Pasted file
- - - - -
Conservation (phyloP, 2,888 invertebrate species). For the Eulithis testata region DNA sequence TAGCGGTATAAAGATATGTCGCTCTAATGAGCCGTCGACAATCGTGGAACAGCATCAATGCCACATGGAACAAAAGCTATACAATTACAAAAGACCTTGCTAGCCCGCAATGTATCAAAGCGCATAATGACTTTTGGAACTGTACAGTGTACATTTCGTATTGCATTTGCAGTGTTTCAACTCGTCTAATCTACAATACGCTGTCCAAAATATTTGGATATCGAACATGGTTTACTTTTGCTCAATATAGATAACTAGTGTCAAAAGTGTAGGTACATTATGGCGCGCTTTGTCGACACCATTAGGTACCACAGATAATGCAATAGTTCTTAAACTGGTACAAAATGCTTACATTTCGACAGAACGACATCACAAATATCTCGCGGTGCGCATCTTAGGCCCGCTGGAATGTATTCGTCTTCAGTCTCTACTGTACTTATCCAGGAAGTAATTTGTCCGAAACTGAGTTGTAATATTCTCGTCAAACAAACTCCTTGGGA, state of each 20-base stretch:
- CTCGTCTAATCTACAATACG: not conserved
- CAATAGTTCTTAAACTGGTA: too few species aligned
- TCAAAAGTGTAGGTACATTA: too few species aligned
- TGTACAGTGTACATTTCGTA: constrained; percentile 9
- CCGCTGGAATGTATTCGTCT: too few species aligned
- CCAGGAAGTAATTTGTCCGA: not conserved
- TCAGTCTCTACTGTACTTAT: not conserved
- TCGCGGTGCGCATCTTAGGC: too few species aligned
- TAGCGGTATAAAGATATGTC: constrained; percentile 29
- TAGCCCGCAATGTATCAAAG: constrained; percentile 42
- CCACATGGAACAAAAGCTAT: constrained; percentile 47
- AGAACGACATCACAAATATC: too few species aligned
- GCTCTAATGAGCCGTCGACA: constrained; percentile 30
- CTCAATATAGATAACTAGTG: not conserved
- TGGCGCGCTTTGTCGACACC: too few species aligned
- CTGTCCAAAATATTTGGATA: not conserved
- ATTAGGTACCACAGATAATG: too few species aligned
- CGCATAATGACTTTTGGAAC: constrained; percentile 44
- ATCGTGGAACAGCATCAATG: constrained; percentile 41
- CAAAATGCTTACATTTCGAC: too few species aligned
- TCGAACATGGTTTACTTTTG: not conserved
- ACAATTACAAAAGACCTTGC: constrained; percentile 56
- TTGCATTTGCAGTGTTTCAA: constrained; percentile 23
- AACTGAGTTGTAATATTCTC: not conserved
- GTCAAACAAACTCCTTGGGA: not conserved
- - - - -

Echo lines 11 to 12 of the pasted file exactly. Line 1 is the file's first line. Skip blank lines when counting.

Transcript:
- TAGCCCGCAATGTATCAAAG: constrained; percentile 42
- CCACATGGAACAAAAGCTAT: constrained; percentile 47